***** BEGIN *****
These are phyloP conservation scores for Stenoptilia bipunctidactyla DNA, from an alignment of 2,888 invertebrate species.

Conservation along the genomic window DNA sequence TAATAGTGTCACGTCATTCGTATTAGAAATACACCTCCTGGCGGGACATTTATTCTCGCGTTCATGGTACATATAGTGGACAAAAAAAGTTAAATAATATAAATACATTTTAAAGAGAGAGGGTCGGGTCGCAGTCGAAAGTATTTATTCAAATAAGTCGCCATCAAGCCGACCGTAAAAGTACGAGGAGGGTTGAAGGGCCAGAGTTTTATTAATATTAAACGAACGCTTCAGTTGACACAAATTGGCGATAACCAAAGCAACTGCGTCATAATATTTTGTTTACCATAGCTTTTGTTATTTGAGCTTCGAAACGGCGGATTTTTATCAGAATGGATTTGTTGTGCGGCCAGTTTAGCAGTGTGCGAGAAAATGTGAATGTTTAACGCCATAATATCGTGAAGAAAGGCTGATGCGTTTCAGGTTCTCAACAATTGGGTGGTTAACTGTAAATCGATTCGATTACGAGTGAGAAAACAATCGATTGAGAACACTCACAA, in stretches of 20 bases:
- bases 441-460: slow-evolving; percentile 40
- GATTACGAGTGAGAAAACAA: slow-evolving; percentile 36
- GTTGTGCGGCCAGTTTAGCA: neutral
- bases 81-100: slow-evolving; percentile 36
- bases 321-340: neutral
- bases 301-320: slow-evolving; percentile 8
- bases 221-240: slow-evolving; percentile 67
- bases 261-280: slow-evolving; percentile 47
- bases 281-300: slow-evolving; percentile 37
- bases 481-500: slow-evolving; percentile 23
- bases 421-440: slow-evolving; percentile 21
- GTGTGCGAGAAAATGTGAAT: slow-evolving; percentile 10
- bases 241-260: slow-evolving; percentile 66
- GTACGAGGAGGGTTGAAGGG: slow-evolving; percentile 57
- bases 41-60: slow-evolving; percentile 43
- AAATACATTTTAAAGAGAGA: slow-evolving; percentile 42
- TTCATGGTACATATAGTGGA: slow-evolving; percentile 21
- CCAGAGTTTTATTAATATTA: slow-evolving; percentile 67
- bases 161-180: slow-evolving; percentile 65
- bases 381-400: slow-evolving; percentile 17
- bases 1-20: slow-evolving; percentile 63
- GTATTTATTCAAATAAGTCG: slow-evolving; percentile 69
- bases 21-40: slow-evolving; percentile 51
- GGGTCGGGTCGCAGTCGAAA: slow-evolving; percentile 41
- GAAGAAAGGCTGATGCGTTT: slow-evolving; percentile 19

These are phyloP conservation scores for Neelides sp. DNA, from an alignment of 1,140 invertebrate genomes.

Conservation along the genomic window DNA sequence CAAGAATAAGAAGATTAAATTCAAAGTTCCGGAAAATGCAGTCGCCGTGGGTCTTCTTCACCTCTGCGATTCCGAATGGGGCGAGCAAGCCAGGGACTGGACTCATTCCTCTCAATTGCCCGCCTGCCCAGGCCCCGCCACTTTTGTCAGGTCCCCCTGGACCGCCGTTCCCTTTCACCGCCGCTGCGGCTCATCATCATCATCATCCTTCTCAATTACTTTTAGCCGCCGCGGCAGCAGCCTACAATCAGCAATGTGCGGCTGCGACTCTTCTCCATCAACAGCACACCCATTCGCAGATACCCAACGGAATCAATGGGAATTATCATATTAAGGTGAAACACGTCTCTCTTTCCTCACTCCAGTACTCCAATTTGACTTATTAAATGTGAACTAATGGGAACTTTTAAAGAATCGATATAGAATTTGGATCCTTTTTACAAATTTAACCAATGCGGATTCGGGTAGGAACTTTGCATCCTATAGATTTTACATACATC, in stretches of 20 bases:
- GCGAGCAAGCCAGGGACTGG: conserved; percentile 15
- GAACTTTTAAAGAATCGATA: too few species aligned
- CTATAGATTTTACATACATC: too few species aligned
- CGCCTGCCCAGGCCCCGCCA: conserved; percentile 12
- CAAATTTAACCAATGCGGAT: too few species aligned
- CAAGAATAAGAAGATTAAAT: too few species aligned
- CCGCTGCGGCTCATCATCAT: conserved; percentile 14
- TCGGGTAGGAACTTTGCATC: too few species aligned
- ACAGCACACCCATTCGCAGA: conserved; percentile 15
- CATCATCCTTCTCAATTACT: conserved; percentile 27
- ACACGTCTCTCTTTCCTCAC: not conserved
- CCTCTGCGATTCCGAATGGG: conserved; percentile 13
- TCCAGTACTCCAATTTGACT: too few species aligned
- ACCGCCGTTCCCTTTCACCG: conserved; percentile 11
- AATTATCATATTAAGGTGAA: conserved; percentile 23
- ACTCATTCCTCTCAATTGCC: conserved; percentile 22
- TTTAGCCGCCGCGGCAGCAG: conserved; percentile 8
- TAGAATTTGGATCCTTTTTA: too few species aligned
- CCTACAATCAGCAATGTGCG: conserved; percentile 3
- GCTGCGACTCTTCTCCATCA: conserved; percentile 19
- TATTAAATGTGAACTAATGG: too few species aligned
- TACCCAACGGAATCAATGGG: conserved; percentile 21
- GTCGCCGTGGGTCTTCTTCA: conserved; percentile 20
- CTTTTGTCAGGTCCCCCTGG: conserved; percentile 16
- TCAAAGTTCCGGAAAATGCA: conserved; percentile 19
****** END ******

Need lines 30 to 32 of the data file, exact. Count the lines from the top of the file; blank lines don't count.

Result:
- GCGAGCAAGCCAGGGACTGG: conserved; percentile 15
- GAACTTTTAAAGAATCGATA: too few species aligned
- CTATAGATTTTACATACATC: too few species aligned